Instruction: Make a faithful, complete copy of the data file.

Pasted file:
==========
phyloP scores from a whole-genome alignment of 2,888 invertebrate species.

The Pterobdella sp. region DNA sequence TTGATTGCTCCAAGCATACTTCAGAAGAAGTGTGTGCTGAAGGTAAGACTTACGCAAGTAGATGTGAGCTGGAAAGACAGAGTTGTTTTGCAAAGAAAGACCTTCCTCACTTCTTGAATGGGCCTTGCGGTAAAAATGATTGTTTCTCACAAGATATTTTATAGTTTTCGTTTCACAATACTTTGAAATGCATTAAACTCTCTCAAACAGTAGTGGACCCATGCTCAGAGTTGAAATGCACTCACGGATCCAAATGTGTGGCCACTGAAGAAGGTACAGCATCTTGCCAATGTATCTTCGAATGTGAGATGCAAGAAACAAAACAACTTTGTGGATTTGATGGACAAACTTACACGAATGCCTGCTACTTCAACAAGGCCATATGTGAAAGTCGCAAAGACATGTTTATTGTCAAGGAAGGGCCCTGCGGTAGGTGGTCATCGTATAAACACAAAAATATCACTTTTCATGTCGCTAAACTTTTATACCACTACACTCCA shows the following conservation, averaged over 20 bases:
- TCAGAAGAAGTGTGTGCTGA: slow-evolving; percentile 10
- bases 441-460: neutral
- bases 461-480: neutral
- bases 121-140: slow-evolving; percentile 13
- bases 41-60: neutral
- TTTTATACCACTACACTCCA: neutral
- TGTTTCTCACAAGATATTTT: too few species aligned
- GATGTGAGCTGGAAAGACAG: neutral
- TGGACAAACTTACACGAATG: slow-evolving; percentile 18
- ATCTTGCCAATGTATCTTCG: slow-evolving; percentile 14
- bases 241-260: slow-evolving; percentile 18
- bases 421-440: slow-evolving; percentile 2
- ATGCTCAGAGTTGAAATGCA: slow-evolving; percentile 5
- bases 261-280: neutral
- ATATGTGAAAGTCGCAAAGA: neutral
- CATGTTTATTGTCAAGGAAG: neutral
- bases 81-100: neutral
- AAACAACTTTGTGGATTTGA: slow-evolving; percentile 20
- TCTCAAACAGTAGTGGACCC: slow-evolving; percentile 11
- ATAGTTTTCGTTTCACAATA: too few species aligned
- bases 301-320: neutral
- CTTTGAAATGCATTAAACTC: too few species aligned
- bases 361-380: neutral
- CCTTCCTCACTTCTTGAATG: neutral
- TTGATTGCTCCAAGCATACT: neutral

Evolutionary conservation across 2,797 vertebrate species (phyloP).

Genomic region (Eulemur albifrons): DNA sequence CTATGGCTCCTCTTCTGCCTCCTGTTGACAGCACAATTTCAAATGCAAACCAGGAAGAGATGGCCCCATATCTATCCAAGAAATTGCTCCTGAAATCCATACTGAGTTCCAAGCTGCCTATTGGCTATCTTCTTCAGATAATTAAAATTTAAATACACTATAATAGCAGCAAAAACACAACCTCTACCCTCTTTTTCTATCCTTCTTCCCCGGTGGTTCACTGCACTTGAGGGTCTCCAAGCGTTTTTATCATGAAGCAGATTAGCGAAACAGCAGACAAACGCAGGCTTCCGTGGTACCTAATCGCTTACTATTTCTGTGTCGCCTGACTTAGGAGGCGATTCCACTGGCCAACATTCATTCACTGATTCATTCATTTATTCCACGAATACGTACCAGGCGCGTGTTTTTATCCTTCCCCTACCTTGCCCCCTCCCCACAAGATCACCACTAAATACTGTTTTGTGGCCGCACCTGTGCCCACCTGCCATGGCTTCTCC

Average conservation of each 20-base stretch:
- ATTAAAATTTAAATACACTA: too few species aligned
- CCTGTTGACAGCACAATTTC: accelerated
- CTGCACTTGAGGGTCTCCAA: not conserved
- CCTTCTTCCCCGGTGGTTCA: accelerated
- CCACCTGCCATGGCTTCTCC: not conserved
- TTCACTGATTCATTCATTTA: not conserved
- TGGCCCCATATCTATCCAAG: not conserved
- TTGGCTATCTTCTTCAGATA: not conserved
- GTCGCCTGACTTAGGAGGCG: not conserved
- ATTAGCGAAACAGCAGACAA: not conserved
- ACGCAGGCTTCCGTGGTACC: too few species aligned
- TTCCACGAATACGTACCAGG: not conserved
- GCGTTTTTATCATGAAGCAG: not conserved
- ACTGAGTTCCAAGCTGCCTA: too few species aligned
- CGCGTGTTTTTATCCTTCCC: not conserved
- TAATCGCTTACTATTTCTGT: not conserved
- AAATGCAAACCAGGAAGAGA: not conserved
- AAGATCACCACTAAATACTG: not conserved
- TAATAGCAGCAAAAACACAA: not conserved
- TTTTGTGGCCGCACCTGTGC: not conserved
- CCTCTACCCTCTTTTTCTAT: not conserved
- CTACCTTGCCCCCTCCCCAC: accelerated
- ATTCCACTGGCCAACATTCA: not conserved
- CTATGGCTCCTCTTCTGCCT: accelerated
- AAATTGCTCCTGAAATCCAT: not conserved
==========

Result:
phyloP scores from a whole-genome alignment of 2,888 invertebrate species.

The Pterobdella sp. region DNA sequence TTGATTGCTCCAAGCATACTTCAGAAGAAGTGTGTGCTGAAGGTAAGACTTACGCAAGTAGATGTGAGCTGGAAAGACAGAGTTGTTTTGCAAAGAAAGACCTTCCTCACTTCTTGAATGGGCCTTGCGGTAAAAATGATTGTTTCTCACAAGATATTTTATAGTTTTCGTTTCACAATACTTTGAAATGCATTAAACTCTCTCAAACAGTAGTGGACCCATGCTCAGAGTTGAAATGCACTCACGGATCCAAATGTGTGGCCACTGAAGAAGGTACAGCATCTTGCCAATGTATCTTCGAATGTGAGATGCAAGAAACAAAACAACTTTGTGGATTTGATGGACAAACTTACACGAATGCCTGCTACTTCAACAAGGCCATATGTGAAAGTCGCAAAGACATGTTTATTGTCAAGGAAGGGCCCTGCGGTAGGTGGTCATCGTATAAACACAAAAATATCACTTTTCATGTCGCTAAACTTTTATACCACTACACTCCA shows the following conservation, averaged over 20 bases:
- TCAGAAGAAGTGTGTGCTGA: slow-evolving; percentile 10
- bases 441-460: neutral
- bases 461-480: neutral
- bases 121-140: slow-evolving; percentile 13
- bases 41-60: neutral
- TTTTATACCACTACACTCCA: neutral
- TGTTTCTCACAAGATATTTT: too few species aligned
- GATGTGAGCTGGAAAGACAG: neutral
- TGGACAAACTTACACGAATG: slow-evolving; percentile 18
- ATCTTGCCAATGTATCTTCG: slow-evolving; percentile 14
- bases 241-260: slow-evolving; percentile 18
- bases 421-440: slow-evolving; percentile 2
- ATGCTCAGAGTTGAAATGCA: slow-evolving; percentile 5
- bases 261-280: neutral
- ATATGTGAAAGTCGCAAAGA: neutral
- CATGTTTATTGTCAAGGAAG: neutral
- bases 81-100: neutral
- AAACAACTTTGTGGATTTGA: slow-evolving; percentile 20
- TCTCAAACAGTAGTGGACCC: slow-evolving; percentile 11
- ATAGTTTTCGTTTCACAATA: too few species aligned
- bases 301-320: neutral
- CTTTGAAATGCATTAAACTC: too few species aligned
- bases 361-380: neutral
- CCTTCCTCACTTCTTGAATG: neutral
- TTGATTGCTCCAAGCATACT: neutral

Evolutionary conservation across 2,797 vertebrate species (phyloP).

Genomic region (Eulemur albifrons): DNA sequence CTATGGCTCCTCTTCTGCCTCCTGTTGACAGCACAATTTCAAATGCAAACCAGGAAGAGATGGCCCCATATCTATCCAAGAAATTGCTCCTGAAATCCATACTGAGTTCCAAGCTGCCTATTGGCTATCTTCTTCAGATAATTAAAATTTAAATACACTATAATAGCAGCAAAAACACAACCTCTACCCTCTTTTTCTATCCTTCTTCCCCGGTGGTTCACTGCACTTGAGGGTCTCCAAGCGTTTTTATCATGAAGCAGATTAGCGAAACAGCAGACAAACGCAGGCTTCCGTGGTACCTAATCGCTTACTATTTCTGTGTCGCCTGACTTAGGAGGCGATTCCACTGGCCAACATTCATTCACTGATTCATTCATTTATTCCACGAATACGTACCAGGCGCGTGTTTTTATCCTTCCCCTACCTTGCCCCCTCCCCACAAGATCACCACTAAATACTGTTTTGTGGCCGCACCTGTGCCCACCTGCCATGGCTTCTCC

Average conservation of each 20-base stretch:
- ATTAAAATTTAAATACACTA: too few species aligned
- CCTGTTGACAGCACAATTTC: accelerated
- CTGCACTTGAGGGTCTCCAA: not conserved
- CCTTCTTCCCCGGTGGTTCA: accelerated
- CCACCTGCCATGGCTTCTCC: not conserved
- TTCACTGATTCATTCATTTA: not conserved
- TGGCCCCATATCTATCCAAG: not conserved
- TTGGCTATCTTCTTCAGATA: not conserved
- GTCGCCTGACTTAGGAGGCG: not conserved
- ATTAGCGAAACAGCAGACAA: not conserved
- ACGCAGGCTTCCGTGGTACC: too few species aligned
- TTCCACGAATACGTACCAGG: not conserved
- GCGTTTTTATCATGAAGCAG: not conserved
- ACTGAGTTCCAAGCTGCCTA: too few species aligned
- CGCGTGTTTTTATCCTTCCC: not conserved
- TAATCGCTTACTATTTCTGT: not conserved
- AAATGCAAACCAGGAAGAGA: not conserved
- AAGATCACCACTAAATACTG: not conserved
- TAATAGCAGCAAAAACACAA: not conserved
- TTTTGTGGCCGCACCTGTGC: not conserved
- CCTCTACCCTCTTTTTCTAT: not conserved
- CTACCTTGCCCCCTCCCCAC: accelerated
- ATTCCACTGGCCAACATTCA: not conserved
- CTATGGCTCCTCTTCTGCCT: accelerated
- AAATTGCTCCTGAAATCCAT: not conserved